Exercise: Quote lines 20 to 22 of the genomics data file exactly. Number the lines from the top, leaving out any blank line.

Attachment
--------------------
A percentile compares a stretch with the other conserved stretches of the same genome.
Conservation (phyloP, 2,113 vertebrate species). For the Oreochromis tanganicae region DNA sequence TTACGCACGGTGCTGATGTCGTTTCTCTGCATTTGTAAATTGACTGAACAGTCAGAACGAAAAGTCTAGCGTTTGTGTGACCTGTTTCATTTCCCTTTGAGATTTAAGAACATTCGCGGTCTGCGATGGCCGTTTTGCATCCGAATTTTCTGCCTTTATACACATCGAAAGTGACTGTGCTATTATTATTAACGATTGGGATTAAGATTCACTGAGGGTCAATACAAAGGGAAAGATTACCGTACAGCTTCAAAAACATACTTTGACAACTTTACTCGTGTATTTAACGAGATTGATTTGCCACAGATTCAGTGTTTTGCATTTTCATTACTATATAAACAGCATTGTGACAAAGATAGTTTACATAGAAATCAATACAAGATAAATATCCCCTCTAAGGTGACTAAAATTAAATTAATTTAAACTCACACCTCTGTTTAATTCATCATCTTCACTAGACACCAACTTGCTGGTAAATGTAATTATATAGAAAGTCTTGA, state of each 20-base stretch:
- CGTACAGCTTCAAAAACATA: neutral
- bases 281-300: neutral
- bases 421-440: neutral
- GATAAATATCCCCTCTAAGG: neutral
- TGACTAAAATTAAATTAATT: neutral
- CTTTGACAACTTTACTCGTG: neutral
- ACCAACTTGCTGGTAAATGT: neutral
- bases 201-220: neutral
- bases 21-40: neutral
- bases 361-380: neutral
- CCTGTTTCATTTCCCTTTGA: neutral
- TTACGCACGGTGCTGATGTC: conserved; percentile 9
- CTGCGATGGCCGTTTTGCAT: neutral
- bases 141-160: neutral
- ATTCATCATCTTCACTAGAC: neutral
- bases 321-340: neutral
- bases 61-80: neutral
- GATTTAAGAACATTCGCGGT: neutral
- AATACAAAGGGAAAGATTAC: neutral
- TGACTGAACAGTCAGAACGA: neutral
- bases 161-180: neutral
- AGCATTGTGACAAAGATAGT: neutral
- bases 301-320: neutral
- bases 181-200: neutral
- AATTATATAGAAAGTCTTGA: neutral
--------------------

- GATTTAAGAACATTCGCGGT: neutral
- AATACAAAGGGAAAGATTAC: neutral
- TGACTGAACAGTCAGAACGA: neutral